The anchor (Wajahat Khan) who interviewed Hamed Gul facing death threats after exposing Hamid Gul’s lies about Malik Ishaq
Pakistan’s right-wing is questioned, and questioned hard, as former ISI Chief Lt. Gen (retd) Hameed Gul faces off against Wajahat S. Khan on the role of the controversial Difa-e-Pakistan Council. 32 minutes of a no-holds-barred debate on Aaj TV’s Ikhtilaf. The language of the interview is urdu (Hindi).
By Huma Imtiaz / Web Desk
WASHINGTON: The US State Department has raised concerns about Jamaatud Dawa (JuD) chief Hafiz Saeed’s public appearances, including at the Difa-e-Pakistan Council (DPC) rally held in Karachi earlier this week.
The State Department issued a brief press release on Thursday, In response to a question submitted earlier in the week, which said that, “Lashkar-e-Taiba and its front group Jamaatud Dawa, is internationally sanctioned because of its associations with al Qaeda. We have and continue to urge the Government of Pakistan to uphold its obligations in accordance with UN Security Council Resolution 1267/1989.”
The release further stated that the UN resolution “calls for all countries to freeze assets of sanctioned groups, prevent the transfer of arms to them, and prevent sanctioned individuals from entering or transiting their territories.”
JuD has been functioning in the country as a religious and charity organisation. Post Mumbai attacks in 2008, the organisation was declared a terrorist organisation by the West, UN and India. ….
Read more » The Express Tribune
Bound by hatred of the US, Pakistan extremists and politicians join hands to shake government – Chicago Tribune
By: ASHRAF KHAN
Associated Press – KARACHI, Pakistan (AP) — Bound together by hatred of the United States and support for insurgents fighting in Afghanistan, a revived coalition of supposedly banned Islamist extremists and rightwing political parties is drawing large crowds across Pakistan.
The emergence of the “Defend Pakistan Council” movement has raised suspicions that the group has approval from elements in the powerful military and security establishment, aiming to bolster public support for a hardline position. The group’s rise comes as the military is trying to assert its position in renegotiating its troubled relationship with the United States and as Pakistan prepares for elections likely to take place later this year.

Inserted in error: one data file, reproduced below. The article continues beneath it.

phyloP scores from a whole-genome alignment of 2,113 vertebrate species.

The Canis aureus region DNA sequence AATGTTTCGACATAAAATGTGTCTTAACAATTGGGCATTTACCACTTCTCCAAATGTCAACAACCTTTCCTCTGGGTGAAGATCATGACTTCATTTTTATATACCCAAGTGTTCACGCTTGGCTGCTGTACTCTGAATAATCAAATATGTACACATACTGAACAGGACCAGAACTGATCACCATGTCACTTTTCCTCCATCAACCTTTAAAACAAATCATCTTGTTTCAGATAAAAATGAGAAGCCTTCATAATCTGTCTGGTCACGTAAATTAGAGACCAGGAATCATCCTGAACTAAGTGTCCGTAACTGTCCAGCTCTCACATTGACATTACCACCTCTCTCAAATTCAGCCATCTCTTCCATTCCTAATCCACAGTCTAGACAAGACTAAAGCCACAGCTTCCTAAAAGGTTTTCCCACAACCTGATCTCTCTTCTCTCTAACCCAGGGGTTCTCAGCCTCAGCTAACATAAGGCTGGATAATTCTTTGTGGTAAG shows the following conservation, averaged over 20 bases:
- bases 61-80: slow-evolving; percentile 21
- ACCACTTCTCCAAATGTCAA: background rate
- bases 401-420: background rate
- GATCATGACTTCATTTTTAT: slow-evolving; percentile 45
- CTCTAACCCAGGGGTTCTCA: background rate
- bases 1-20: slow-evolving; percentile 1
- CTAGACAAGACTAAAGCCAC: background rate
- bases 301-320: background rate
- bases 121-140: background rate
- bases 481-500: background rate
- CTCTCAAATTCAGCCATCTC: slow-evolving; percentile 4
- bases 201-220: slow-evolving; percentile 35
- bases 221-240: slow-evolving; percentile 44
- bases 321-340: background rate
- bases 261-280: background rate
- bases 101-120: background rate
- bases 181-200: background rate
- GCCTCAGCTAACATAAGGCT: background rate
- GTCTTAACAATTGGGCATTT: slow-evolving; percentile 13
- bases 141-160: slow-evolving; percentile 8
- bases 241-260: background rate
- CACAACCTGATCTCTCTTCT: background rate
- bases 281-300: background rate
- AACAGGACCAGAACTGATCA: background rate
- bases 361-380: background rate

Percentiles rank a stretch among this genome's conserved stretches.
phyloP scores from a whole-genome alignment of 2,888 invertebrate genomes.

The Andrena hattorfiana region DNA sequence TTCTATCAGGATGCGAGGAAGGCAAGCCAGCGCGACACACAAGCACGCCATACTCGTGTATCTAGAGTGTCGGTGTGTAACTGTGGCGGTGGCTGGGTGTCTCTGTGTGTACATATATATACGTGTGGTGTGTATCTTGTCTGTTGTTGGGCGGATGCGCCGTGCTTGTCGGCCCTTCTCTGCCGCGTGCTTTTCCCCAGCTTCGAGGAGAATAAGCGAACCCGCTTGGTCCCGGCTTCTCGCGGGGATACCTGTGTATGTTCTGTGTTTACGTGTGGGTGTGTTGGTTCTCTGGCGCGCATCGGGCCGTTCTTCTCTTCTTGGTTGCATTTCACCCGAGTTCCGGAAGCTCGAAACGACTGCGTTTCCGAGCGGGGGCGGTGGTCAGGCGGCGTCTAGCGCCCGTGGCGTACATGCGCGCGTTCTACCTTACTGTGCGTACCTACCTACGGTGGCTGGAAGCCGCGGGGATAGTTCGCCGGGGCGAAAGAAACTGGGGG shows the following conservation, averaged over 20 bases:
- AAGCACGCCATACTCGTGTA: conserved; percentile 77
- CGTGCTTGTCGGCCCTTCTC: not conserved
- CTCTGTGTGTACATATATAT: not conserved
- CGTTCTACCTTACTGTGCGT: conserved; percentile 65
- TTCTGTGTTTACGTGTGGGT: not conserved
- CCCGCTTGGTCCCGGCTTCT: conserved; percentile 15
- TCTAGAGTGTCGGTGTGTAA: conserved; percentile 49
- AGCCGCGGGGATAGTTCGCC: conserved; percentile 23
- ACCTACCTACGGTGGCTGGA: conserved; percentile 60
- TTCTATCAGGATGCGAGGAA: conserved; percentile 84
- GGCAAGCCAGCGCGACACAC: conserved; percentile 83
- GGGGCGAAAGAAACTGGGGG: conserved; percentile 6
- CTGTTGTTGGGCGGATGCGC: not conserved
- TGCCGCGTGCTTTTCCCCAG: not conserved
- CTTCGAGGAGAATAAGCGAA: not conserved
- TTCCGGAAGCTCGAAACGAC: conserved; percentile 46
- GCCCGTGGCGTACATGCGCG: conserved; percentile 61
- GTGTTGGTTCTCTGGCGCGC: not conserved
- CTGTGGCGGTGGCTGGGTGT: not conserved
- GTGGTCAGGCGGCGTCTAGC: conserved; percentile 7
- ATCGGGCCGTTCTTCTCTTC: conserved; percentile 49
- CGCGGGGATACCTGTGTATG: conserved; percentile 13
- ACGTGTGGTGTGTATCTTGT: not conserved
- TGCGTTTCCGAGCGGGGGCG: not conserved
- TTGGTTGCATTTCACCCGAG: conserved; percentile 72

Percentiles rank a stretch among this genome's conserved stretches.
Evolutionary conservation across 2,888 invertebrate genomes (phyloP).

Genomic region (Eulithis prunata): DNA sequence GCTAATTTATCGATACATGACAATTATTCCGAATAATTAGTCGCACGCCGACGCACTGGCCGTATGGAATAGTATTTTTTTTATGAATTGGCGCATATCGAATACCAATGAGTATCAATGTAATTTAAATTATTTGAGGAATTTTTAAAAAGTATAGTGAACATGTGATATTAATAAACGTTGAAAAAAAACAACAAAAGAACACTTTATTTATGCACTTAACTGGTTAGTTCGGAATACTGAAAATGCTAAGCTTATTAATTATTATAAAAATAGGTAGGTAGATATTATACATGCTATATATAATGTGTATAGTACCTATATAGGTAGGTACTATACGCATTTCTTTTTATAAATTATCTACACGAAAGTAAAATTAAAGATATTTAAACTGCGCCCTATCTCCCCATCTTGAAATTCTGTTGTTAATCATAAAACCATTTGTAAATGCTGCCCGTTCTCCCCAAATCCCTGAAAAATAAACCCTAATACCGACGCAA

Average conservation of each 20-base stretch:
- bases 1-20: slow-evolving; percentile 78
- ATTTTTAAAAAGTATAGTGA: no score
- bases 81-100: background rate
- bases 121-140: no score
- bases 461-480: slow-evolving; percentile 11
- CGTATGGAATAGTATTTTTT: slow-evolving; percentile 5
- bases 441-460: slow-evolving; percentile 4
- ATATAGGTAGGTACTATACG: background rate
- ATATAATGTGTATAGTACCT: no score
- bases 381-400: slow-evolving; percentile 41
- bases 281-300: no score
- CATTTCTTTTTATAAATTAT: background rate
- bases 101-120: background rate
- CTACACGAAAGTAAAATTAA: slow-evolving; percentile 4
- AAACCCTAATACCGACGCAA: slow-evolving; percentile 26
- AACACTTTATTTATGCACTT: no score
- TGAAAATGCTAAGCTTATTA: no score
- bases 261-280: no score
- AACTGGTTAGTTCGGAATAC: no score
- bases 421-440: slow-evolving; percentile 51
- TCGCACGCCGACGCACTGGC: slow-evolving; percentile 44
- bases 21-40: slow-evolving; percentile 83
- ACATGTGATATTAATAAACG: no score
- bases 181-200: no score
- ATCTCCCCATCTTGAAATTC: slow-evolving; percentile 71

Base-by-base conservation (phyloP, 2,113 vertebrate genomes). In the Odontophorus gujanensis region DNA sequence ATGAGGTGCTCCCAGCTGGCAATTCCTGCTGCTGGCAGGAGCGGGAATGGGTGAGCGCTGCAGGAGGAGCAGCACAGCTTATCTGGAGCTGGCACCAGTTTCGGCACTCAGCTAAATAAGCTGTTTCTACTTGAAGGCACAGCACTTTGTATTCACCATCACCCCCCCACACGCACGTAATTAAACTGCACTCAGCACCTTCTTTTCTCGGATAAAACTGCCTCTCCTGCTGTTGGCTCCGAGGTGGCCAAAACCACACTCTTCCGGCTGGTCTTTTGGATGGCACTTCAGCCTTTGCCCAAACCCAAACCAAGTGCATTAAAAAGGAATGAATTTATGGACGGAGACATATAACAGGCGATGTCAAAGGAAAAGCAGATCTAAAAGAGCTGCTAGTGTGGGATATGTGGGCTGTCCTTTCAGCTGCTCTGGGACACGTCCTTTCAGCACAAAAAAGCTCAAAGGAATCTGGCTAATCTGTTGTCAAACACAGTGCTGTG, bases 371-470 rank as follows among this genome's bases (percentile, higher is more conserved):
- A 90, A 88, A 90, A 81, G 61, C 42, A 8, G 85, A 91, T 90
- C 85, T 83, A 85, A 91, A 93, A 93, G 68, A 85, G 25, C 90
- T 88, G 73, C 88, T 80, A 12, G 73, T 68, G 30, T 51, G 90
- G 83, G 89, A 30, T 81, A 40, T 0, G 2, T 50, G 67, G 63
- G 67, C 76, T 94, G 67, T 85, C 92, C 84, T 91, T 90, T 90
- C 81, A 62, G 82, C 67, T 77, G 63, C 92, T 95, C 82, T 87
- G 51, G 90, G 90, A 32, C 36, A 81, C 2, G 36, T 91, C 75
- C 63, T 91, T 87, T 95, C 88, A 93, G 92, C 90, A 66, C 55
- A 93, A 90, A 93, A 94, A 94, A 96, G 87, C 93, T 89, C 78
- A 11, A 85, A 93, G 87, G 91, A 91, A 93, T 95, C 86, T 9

Some of the leading lights in the Defend Pakistan Council have traditionally been seen as close to the security establishment, which has a long history of propping up radicals to defend its domestic interests or fight in India and Afghanistan.
On Sunday, the group’s bandwagon rolled into Karachi, the country’s commercial heart.
Between 20,000 and 30,000 men gathered close to a monument to Pakistan’s founder, Mohammed Ali Jinnah, whose vision of a liberal, secular Pakistan is often contrasted to the rise of hardline, often violent groups in the country.
The star of the gathering was Hafiz Saeed, the head of Jamaat-ud-Dawa, a front group for Lashkar-e-Taiba, the militant group accused by India and the West of sending Pakistani militants by boat to Mumbai in 2008 where they killed 166 people in attacks on a hotel and other sites.
“We demand Pakistani rulers quit the alliance with America,” said Saeed, who was placed under house arrest after the Mumbai attacks but has slowly re-emerged in public, without a response from authorities. “There can be no compromise on the freedom and sovereignty of the country.”